BG: Because of the circumstances, which I can’t talk about. There are certain crimes that are different than others. For instance on this [case], you have two people involved in a vehicle and these people are intimately together. That’s different than, for instance, an armed robbery at a pharmacy in Big Sky… This person who [commits] that armed robbery, we’re going to arrest them and take them into custody because they are a threat to public safety.
In a partner-family member assault where you have somebody that hurts another member of the family: obviously that’s a threat, but it’s not a random threat. So somebody that comes in and robs the Exxon in Big Sky, that’s a random act where they’re putting everyone in jeopardy. This particular that we’re investigating was a specific incident where certain people were involved. That’s the difference in this [McKinney] case.
EBS: Has the Gallatin County Sheriff’s Office responded to any calls relating to domestic violence regarding Hughes and McKinney in the past?
BG: I have not been made aware of anything like that.
EBS: What other calls have you been responding to lately in Big Sky? Are you noticing any trends?
BG: I would say not any more than anywhere else. When I was up there in 2000, it was pretty rampant and it was pretty open. When they had the upper and lower dorms in the Mountain Lodge, which was right next to the Black Bear [Bar and Grill]. They no longer exist, but back then, when I first became sergeant in Big Sky, it was blatant. And we worked collectively to have a presence up there and be proactive, and that made a huge difference. I really don’t think it’s that way anymore. Boyne was a huge part of that as well, [by] hiring more security officers, because they don’t want that either. [Big Sky Resort] is supposed to be a family area where you can feel comfortable, and if you’re walking around and people are acting like knuckleheads, they don’t want that. It’s been a really good partnership.
EBS: You feel drug use has decreased since 2000.
BG: I don’t know if the use has decreased, [but] the overall blatant openness of it has decreased.
EBS: Any particular drug types you guys are seeing in Big Sky?
BG: Obviously marijuana is the number one, and it always has been. Back in the day when I would walk those halls at the Mountain Lodge, there would be guys with their doors wide open or even out on their decks just lighting up the bongs. They saw me walking up and were like, ‘What are you doing here?’ [I’d say] ‘Well, there’s a new sheriff in town.’ Pretty soon, next thing you know the doors are closed… and they’re behaving themselves and being cool.
EBS: It’s about having that presence?
BG: And being fair. Fair, firm and consistent. Letting people know that we’re not just there to mess with them, but there are certain things that are acceptable and certain things that aren’t. Once you lay those rules down … there’s a mutual respect.
EBS: Tell me about the drug overdose incident near Big Sky’s West Fork Mall in March.
BG: We’re still investigating it. And that is very disturbing. So we’re not done with that yet.
EBS: It’s public knowledge from a press release sent out by your office that it involved a 25-year-old who overdosed on heroin. Are there other incidents like this? People in small towns don’t usually think, ‘heroin.’
BG: I will tell you that [heroin] is one of the drugs that is on the upswing, unfortunately.
EBS: Is that a Montana thing, or a Gallatin County thing?
BG: It’s a Montana and a North Dakota thing. I know for a fact that it’s got to do somewhat with the Bakken [oil fields]. You’ve got the [methamphetamine] and then now all of a sudden you’ve got the heroin as well. It’s just part of that culture.
EBS: Why suddenly heroin? It seems to have nationwide presence. Does it have anything to do with a crackdown on prescription opioid pills like oxycodone?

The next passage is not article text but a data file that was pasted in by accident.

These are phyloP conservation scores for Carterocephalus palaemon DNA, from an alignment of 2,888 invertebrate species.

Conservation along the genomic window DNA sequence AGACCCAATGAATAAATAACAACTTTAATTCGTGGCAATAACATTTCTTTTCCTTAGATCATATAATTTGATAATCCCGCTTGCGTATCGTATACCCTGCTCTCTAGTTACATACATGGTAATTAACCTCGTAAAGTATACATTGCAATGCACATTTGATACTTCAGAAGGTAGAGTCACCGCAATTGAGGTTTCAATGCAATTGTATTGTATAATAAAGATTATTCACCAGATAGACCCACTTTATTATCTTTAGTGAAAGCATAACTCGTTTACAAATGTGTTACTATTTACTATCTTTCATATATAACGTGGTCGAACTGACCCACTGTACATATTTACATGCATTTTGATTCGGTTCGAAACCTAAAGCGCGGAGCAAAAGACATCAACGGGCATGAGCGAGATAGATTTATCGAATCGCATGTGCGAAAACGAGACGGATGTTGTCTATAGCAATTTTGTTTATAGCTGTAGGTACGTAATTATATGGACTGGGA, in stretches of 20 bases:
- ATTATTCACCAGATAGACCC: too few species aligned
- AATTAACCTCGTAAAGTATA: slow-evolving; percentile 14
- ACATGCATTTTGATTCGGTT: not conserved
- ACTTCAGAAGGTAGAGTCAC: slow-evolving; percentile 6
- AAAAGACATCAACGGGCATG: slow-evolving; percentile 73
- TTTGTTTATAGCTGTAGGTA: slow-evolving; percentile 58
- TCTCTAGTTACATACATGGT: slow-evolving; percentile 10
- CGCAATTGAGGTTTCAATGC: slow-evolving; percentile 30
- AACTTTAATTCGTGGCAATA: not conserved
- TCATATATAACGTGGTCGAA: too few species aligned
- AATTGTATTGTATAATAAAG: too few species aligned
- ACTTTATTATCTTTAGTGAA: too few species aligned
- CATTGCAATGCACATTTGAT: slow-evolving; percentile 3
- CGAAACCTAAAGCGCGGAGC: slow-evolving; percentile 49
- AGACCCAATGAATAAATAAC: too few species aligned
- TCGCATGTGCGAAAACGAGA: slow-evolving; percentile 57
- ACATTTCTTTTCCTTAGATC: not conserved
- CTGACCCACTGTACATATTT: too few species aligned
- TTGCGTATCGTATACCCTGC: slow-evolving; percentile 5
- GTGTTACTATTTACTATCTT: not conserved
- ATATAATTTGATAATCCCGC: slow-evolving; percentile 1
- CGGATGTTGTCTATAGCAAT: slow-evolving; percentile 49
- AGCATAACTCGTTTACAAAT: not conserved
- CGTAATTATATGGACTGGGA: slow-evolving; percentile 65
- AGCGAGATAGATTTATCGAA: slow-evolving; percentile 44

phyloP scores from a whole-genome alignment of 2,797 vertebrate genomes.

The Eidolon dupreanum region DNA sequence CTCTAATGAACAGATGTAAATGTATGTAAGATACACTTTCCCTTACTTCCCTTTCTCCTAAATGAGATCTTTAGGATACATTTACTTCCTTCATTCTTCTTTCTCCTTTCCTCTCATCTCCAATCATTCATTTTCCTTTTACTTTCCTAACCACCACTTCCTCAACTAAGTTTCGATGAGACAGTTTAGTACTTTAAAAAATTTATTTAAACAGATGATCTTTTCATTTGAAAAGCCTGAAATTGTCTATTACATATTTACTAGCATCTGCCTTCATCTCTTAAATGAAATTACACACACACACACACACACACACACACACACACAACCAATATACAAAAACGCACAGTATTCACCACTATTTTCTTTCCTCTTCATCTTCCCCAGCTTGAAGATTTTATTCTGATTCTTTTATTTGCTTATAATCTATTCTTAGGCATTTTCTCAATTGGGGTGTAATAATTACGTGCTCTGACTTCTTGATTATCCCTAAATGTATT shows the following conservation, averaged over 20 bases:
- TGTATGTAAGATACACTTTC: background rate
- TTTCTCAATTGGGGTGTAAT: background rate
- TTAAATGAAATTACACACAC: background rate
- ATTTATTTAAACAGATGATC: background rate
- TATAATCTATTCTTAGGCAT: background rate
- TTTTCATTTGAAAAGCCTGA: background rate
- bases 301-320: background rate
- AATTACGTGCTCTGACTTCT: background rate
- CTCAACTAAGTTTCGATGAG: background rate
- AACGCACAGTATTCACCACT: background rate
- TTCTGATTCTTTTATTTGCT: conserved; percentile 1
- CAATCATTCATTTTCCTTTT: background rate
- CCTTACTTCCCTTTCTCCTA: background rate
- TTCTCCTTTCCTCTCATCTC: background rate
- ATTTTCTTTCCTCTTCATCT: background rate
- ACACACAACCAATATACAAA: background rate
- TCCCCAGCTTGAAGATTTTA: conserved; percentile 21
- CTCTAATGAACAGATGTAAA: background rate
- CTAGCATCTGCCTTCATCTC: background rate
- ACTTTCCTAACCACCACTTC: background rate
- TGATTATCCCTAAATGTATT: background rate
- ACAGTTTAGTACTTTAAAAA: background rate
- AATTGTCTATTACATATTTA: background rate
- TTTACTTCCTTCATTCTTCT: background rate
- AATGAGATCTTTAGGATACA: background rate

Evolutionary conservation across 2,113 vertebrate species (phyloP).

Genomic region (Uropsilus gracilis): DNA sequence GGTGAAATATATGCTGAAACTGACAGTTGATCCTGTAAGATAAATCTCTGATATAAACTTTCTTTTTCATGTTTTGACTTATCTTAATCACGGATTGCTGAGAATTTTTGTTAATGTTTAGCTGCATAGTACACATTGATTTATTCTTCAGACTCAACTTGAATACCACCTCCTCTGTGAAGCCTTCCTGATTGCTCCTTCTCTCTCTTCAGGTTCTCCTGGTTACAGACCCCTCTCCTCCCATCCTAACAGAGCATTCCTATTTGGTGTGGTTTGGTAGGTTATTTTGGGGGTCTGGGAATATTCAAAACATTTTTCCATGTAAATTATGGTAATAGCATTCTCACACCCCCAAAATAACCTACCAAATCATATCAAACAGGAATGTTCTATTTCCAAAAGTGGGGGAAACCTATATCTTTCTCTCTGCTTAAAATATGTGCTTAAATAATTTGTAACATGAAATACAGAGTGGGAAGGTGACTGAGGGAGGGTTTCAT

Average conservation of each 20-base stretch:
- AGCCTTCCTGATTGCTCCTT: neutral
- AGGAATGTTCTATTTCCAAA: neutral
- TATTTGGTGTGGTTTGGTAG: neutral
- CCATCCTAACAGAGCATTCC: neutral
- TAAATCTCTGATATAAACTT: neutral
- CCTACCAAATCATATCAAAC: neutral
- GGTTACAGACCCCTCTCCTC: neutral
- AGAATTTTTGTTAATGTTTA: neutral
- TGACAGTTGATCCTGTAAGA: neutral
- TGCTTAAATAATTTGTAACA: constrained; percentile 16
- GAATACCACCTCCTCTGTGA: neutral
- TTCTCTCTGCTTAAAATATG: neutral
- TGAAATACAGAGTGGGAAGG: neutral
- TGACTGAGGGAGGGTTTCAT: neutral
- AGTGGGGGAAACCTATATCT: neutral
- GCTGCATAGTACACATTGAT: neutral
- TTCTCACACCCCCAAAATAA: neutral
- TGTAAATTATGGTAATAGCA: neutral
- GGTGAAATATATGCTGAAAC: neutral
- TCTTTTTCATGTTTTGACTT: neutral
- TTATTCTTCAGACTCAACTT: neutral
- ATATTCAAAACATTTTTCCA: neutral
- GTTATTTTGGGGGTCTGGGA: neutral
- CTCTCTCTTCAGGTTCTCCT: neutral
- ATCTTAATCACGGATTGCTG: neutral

BG: I used to be a drug cop before I went to Big Sky and the usage, selling and availability [fluctuates with population]. Then you have things like this that happened in Big Sky where [a person overdosed], and it’s so addictive. You have a few of those types of incidents and the next thing you know, usage goes down. Or you have a few big busts and it goes away.
EBS: Have there been any arrests in this Big Sky overdose case?
EBS: Has anyone turned themselves in?
EBS: How is Big Sky different from other Montana towns in terms of crime?
BG: Because of the demographics. So you have people with a lot and you have people with a little, and there are very few people in between. Many of the people up there [in Big Sky] don’t even live there. Many of them [commute] from Bozeman, Belgrade or [Gallatin] Gateway. There are a handful of resort towns in Montana that probably have the same issues: Whitefish, Red Lodge. Big Sky’s a little more unique because you have the closed-gate communities, and you have the Madison County demographic.
A lot of it is the transient workers [who] have no stake in the community. I’m not saying that they are the only ones that commit crimes up there, because I know better. I lived there. But in many cases, that’s when you get the tool thefts from the construction sites or the burglaries.
EBS: Is crime still crime anywhere?
BG: Yeah. I think sometimes you want to think that you’re different. You can’t compare Big Sky with Fort Benton – two different worlds. Does Fort Benton have drugs? Yeah, absolutely. Every place has drugs. When you have a couple high-profile situations that occur in a small community, it impacts that community so much more. If that happens in Bozeman, which it does, it’s just another thing in the paper. When it happens in Big Sky it’s a big deal because most people know who that person [is].
EBS: If a Big Sky resident hears about these ‘high-profile situations,’ does that mean there’s an increase in crime?
BG: No. It’s just more in the public [eye]. If you look at the two different situations, the heroin overdose and the vehicle incident, and you look at incidents that occur down here in the Valley, we deal with those situations almost on a daily basis down here. Up there in West Yellowstone, Big Sky: direct impact.
Because [Big Sky residents] know their deputies and they see the deputies driving around, they wonder why isn’t [a suspect] in jail. That’s not the [deputies’] role. That’s our role as detectives down here to be able to take care of those high-profile cases and the felonies, and do the follow-up investigations.
EBS: Anything you’d like to add?
BG: Because I lived up there with my family, I know Big Sky. People will say, well, it’s changed. Not the way Big Sky is. Yeah, there are more people, and there are some different people, but I know what Big Sky is all about. And I love Big Sky. It’s a great place and it’s a safe place, and I want people to know that. It doesn’t matter where you live, bad things happen, and that’s life.